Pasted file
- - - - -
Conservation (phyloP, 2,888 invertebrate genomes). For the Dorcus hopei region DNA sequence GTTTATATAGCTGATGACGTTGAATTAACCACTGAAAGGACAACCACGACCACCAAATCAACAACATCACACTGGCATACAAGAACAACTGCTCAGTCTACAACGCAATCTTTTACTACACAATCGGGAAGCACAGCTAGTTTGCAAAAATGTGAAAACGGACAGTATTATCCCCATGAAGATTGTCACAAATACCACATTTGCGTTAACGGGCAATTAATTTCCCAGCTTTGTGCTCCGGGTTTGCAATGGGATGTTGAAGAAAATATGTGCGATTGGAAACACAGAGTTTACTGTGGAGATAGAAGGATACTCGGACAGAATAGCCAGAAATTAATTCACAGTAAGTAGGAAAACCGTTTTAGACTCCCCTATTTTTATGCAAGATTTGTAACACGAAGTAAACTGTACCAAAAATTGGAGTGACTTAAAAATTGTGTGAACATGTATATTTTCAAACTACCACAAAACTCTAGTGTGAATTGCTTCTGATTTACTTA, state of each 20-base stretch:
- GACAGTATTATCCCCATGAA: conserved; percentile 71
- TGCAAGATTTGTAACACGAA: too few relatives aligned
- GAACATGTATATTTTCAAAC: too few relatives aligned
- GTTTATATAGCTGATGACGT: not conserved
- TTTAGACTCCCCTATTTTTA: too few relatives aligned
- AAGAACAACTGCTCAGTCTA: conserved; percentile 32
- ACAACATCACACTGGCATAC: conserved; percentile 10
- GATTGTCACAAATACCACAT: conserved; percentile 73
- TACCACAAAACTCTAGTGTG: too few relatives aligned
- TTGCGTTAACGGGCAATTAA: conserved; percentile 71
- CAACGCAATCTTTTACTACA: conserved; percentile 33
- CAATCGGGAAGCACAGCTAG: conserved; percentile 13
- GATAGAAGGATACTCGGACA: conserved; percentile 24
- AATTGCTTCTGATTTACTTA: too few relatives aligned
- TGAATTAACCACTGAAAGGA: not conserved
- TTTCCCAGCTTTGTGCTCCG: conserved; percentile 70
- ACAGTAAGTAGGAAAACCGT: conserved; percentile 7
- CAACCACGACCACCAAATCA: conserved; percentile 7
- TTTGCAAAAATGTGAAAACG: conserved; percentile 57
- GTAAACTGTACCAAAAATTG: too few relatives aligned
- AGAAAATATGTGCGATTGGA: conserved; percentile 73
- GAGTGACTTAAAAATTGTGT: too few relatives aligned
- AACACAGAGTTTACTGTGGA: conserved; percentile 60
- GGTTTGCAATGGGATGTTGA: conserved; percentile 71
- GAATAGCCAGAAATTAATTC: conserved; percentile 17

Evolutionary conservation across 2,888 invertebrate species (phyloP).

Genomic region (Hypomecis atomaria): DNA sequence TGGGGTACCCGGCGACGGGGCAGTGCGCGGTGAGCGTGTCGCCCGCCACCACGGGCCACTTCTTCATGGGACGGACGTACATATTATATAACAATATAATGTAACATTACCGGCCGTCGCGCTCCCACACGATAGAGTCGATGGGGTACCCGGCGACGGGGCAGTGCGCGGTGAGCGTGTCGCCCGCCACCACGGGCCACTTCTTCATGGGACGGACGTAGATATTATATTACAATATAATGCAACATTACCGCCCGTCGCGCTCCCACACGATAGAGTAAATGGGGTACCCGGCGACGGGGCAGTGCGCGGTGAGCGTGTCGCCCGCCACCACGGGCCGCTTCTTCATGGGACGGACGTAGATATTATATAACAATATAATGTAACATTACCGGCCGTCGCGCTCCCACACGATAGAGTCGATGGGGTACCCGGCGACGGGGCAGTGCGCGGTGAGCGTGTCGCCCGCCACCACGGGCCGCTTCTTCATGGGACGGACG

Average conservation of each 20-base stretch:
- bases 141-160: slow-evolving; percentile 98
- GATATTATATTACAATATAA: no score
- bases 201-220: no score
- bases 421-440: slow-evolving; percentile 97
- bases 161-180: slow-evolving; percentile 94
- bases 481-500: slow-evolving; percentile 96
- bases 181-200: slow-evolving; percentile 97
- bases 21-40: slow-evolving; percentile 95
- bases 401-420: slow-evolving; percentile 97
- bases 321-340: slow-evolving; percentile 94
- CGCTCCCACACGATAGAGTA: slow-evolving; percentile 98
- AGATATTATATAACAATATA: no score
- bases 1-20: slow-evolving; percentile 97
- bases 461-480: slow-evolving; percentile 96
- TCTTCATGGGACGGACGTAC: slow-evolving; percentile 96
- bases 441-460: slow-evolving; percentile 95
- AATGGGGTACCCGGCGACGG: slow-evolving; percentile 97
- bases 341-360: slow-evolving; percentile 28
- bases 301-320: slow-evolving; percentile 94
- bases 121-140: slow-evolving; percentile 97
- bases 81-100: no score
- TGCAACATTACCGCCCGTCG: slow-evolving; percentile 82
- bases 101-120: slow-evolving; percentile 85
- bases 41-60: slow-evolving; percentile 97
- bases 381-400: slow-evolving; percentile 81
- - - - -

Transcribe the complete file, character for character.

Conservation (phyloP, 2,888 invertebrate genomes). For the Dorcus hopei region DNA sequence GTTTATATAGCTGATGACGTTGAATTAACCACTGAAAGGACAACCACGACCACCAAATCAACAACATCACACTGGCATACAAGAACAACTGCTCAGTCTACAACGCAATCTTTTACTACACAATCGGGAAGCACAGCTAGTTTGCAAAAATGTGAAAACGGACAGTATTATCCCCATGAAGATTGTCACAAATACCACATTTGCGTTAACGGGCAATTAATTTCCCAGCTTTGTGCTCCGGGTTTGCAATGGGATGTTGAAGAAAATATGTGCGATTGGAAACACAGAGTTTACTGTGGAGATAGAAGGATACTCGGACAGAATAGCCAGAAATTAATTCACAGTAAGTAGGAAAACCGTTTTAGACTCCCCTATTTTTATGCAAGATTTGTAACACGAAGTAAACTGTACCAAAAATTGGAGTGACTTAAAAATTGTGTGAACATGTATATTTTCAAACTACCACAAAACTCTAGTGTGAATTGCTTCTGATTTACTTA, state of each 20-base stretch:
- GACAGTATTATCCCCATGAA: conserved; percentile 71
- TGCAAGATTTGTAACACGAA: too few relatives aligned
- GAACATGTATATTTTCAAAC: too few relatives aligned
- GTTTATATAGCTGATGACGT: not conserved
- TTTAGACTCCCCTATTTTTA: too few relatives aligned
- AAGAACAACTGCTCAGTCTA: conserved; percentile 32
- ACAACATCACACTGGCATAC: conserved; percentile 10
- GATTGTCACAAATACCACAT: conserved; percentile 73
- TACCACAAAACTCTAGTGTG: too few relatives aligned
- TTGCGTTAACGGGCAATTAA: conserved; percentile 71
- CAACGCAATCTTTTACTACA: conserved; percentile 33
- CAATCGGGAAGCACAGCTAG: conserved; percentile 13
- GATAGAAGGATACTCGGACA: conserved; percentile 24
- AATTGCTTCTGATTTACTTA: too few relatives aligned
- TGAATTAACCACTGAAAGGA: not conserved
- TTTCCCAGCTTTGTGCTCCG: conserved; percentile 70
- ACAGTAAGTAGGAAAACCGT: conserved; percentile 7
- CAACCACGACCACCAAATCA: conserved; percentile 7
- TTTGCAAAAATGTGAAAACG: conserved; percentile 57
- GTAAACTGTACCAAAAATTG: too few relatives aligned
- AGAAAATATGTGCGATTGGA: conserved; percentile 73
- GAGTGACTTAAAAATTGTGT: too few relatives aligned
- AACACAGAGTTTACTGTGGA: conserved; percentile 60
- GGTTTGCAATGGGATGTTGA: conserved; percentile 71
- GAATAGCCAGAAATTAATTC: conserved; percentile 17

Evolutionary conservation across 2,888 invertebrate species (phyloP).

Genomic region (Hypomecis atomaria): DNA sequence TGGGGTACCCGGCGACGGGGCAGTGCGCGGTGAGCGTGTCGCCCGCCACCACGGGCCACTTCTTCATGGGACGGACGTACATATTATATAACAATATAATGTAACATTACCGGCCGTCGCGCTCCCACACGATAGAGTCGATGGGGTACCCGGCGACGGGGCAGTGCGCGGTGAGCGTGTCGCCCGCCACCACGGGCCACTTCTTCATGGGACGGACGTAGATATTATATTACAATATAATGCAACATTACCGCCCGTCGCGCTCCCACACGATAGAGTAAATGGGGTACCCGGCGACGGGGCAGTGCGCGGTGAGCGTGTCGCCCGCCACCACGGGCCGCTTCTTCATGGGACGGACGTAGATATTATATAACAATATAATGTAACATTACCGGCCGTCGCGCTCCCACACGATAGAGTCGATGGGGTACCCGGCGACGGGGCAGTGCGCGGTGAGCGTGTCGCCCGCCACCACGGGCCGCTTCTTCATGGGACGGACG

Average conservation of each 20-base stretch:
- bases 141-160: slow-evolving; percentile 98
- GATATTATATTACAATATAA: no score
- bases 201-220: no score
- bases 421-440: slow-evolving; percentile 97
- bases 161-180: slow-evolving; percentile 94
- bases 481-500: slow-evolving; percentile 96
- bases 181-200: slow-evolving; percentile 97
- bases 21-40: slow-evolving; percentile 95
- bases 401-420: slow-evolving; percentile 97
- bases 321-340: slow-evolving; percentile 94
- CGCTCCCACACGATAGAGTA: slow-evolving; percentile 98
- AGATATTATATAACAATATA: no score
- bases 1-20: slow-evolving; percentile 97
- bases 461-480: slow-evolving; percentile 96
- TCTTCATGGGACGGACGTAC: slow-evolving; percentile 96
- bases 441-460: slow-evolving; percentile 95
- AATGGGGTACCCGGCGACGG: slow-evolving; percentile 97
- bases 341-360: slow-evolving; percentile 28
- bases 301-320: slow-evolving; percentile 94
- bases 121-140: slow-evolving; percentile 97
- bases 81-100: no score
- TGCAACATTACCGCCCGTCG: slow-evolving; percentile 82
- bases 101-120: slow-evolving; percentile 85
- bases 41-60: slow-evolving; percentile 97
- bases 381-400: slow-evolving; percentile 81